Has anyone else tried to interview you? Local paparazzi following you?

I hide in my car for most of the day. I did some local interviews–with the local NBC affiliate, and I’m going to do an interview tomorrow with the ABC affiliate in Portland, and some affiliated newspaper interviews as well.

You’re officially famous, then.

I don’t know. I guess. It’s been pretty busy.

Has anyone asked you for an autograph yet?

No. No autograph seekers yet, no.

Maybe in the Yellowfront Grocery in Wiscasset? “Hey, I know you!”

“I saw you on TV!” No, not yet.

That’s surely coming. The Chewonki Foundation, which is where you live, recently had Eaton Farm donated to it.

Yes.

And they’re planning on making a 12 mile long trail that runs from approximately your house to Wiscasset.

Oh, you know more about this than I do, that’s great.

I don’t know if it’s going to start right at your front door; you might have to cut through the woods a little bit.

That’s OK, I can do that.

Have you run on trails at all, or is it just, “I want to run on the pavement because I don’t want to twist an ankle”?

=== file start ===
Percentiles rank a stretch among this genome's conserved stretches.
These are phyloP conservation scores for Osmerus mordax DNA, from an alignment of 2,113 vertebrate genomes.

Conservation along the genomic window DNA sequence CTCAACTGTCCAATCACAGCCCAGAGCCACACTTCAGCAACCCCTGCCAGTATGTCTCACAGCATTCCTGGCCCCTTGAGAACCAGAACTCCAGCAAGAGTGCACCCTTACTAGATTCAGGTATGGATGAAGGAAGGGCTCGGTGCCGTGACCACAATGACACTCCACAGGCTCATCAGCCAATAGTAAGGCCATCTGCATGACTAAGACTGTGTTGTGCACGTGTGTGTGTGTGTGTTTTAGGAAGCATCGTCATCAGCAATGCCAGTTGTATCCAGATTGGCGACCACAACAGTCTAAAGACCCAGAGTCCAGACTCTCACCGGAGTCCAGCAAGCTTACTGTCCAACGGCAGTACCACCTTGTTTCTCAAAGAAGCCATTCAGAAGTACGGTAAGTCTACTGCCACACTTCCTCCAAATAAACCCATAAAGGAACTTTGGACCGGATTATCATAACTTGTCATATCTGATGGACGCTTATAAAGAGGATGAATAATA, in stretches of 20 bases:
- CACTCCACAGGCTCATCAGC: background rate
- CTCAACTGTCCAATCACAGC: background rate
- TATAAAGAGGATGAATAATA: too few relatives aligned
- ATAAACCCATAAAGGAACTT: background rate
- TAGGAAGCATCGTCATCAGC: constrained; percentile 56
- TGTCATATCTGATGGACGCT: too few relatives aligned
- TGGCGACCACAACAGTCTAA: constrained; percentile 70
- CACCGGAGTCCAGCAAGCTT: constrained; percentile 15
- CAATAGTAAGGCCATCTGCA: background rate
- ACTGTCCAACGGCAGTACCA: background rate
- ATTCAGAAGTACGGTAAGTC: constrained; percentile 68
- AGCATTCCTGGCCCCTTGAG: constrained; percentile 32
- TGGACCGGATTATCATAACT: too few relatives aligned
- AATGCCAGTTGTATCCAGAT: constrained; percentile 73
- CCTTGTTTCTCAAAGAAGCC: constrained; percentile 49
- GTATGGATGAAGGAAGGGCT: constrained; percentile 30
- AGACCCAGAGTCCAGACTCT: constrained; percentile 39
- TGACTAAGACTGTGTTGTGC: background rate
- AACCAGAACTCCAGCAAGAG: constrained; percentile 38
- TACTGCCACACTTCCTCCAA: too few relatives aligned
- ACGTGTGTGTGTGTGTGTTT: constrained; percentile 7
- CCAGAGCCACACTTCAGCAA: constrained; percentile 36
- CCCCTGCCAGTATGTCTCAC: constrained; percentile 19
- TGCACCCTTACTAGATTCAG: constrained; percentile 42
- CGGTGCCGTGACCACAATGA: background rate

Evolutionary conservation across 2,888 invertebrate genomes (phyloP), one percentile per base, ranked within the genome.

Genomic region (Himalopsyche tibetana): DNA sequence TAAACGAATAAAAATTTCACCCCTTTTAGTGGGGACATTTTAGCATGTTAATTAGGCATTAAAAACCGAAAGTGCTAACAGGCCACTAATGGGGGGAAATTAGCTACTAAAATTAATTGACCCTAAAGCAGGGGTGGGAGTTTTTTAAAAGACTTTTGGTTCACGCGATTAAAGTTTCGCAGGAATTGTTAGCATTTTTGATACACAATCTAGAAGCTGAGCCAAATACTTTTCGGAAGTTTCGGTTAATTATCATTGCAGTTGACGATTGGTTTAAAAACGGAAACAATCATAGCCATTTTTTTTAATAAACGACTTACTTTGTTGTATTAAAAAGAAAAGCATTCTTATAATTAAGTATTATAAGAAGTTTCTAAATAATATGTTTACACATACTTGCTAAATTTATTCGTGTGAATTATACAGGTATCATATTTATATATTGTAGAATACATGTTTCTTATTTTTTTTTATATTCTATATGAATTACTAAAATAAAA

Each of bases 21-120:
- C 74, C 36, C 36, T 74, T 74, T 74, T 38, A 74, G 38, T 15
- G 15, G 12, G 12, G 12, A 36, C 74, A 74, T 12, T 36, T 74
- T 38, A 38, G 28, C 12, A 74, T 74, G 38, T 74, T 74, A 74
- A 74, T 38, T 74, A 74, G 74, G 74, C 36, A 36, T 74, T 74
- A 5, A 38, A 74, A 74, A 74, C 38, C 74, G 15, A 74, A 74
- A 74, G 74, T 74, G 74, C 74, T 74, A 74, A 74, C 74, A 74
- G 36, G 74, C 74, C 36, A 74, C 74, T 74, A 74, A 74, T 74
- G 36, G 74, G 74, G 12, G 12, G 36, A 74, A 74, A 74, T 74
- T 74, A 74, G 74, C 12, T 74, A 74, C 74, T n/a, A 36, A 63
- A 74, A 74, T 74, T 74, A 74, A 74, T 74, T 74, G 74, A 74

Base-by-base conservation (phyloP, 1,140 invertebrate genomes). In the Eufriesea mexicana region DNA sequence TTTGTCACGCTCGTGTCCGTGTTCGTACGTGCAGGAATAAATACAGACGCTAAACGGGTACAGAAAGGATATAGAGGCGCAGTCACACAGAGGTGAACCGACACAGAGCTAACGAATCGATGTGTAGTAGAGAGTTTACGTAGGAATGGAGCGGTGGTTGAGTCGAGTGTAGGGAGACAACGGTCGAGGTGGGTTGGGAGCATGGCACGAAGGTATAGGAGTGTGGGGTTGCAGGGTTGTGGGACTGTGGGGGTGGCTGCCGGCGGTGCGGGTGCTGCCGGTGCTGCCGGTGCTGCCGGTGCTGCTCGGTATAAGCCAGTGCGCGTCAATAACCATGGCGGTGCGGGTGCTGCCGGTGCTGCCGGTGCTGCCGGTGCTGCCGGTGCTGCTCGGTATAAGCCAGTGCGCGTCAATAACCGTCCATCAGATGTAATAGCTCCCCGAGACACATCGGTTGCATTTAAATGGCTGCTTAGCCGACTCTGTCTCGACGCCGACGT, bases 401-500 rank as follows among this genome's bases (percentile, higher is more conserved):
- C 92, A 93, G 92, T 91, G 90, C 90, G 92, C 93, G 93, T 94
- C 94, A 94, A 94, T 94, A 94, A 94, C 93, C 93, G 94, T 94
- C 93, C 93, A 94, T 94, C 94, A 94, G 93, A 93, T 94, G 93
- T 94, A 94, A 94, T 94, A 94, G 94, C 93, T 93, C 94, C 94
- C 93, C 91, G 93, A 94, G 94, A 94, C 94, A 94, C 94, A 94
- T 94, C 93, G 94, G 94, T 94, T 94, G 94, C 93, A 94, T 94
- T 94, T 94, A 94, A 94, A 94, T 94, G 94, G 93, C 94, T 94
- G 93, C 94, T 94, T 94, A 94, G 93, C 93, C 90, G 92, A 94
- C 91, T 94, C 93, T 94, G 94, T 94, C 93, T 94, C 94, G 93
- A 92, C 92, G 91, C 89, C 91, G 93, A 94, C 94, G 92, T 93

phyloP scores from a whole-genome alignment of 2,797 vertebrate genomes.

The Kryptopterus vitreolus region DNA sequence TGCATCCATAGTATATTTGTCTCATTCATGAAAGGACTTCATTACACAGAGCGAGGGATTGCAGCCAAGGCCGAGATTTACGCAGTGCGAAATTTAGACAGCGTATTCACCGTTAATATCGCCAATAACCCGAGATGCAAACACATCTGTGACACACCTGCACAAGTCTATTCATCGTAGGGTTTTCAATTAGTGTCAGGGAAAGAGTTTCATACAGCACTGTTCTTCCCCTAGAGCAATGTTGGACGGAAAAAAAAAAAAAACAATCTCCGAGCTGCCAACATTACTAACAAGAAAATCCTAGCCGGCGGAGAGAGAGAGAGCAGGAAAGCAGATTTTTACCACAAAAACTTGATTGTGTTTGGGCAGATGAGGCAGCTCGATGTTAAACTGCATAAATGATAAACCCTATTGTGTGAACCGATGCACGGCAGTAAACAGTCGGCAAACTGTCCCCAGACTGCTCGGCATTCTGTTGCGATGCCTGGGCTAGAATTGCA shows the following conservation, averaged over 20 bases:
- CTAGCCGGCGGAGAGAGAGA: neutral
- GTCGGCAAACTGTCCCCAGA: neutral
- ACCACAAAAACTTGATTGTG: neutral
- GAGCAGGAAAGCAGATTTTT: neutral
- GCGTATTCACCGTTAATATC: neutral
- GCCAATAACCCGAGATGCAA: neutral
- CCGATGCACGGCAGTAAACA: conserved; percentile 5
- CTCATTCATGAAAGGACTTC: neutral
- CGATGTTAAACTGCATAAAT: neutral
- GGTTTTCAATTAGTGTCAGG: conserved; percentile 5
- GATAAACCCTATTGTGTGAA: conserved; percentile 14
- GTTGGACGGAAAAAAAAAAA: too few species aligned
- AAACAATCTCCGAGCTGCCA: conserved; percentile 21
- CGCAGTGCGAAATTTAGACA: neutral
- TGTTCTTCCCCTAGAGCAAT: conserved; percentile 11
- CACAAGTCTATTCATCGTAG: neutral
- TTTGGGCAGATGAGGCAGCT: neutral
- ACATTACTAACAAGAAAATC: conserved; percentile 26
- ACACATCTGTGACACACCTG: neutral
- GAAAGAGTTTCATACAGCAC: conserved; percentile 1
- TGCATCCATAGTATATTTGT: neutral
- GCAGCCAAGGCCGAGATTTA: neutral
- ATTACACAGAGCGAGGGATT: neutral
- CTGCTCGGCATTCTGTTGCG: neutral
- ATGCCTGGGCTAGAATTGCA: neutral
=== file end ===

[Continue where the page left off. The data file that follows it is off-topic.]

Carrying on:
I’m not a big trail runner. Maybe it’s because I’m not used to running on trails. Now it would be much more difficult, because I have the baby with me. The baby jogger has some nice wheels on it, but I don’t know if it could handle trail running.

Yeah.

It’s a nice change of pace every once in a while. I don’t worry too much about twisting an ankle–you just have to be careful. I figure I can walk out my door and step in a pothole and twist my ankle, so I don’t worry too much about that. That goes along with being alive in our world. We’ll see. I’m going to have to look into that 12 mile trail.

Because 12 miles, you do that there and back, you’ve got a marathon on your hands.

There you go.

What’s your next target? Can you walk right now?

If I train well, I’m usually not sore. Especially on the long runs, my body gets used to running for that length of time and sure, I’m running faster during the marathon than I do on my long runs, but I think my body tends to adjust to the rigors. It’s usually a good sign if a few days afterwards I don’t have any major soreness. I certainly feel like I’ve done something significant.

Yeah, I can imagine feeling too.

No major aches or pains.

That’s great. What’s your next race? Do you have one targeted? Is it Chicago?

Yeah, I think the next marathon will be Chicago in the fall. there’s a 10 K race, the Beach to Beacon, you may have heard of it.

In Portland?

It’s actually in Cape Elizabeth. It’s put on by Joan Benoit Samuelson. It’s in August, so I’ll probably do that one and then shoot for the fall marathon.

Well, I think that’s all my questions.

Nice, well, thanks for calling. I appreciate it.

Sure, well, thanks for running so fast.

No problem.

Related news

  • “109th Boston marathon takes place” — Wikinews, April 19, 2005

Sources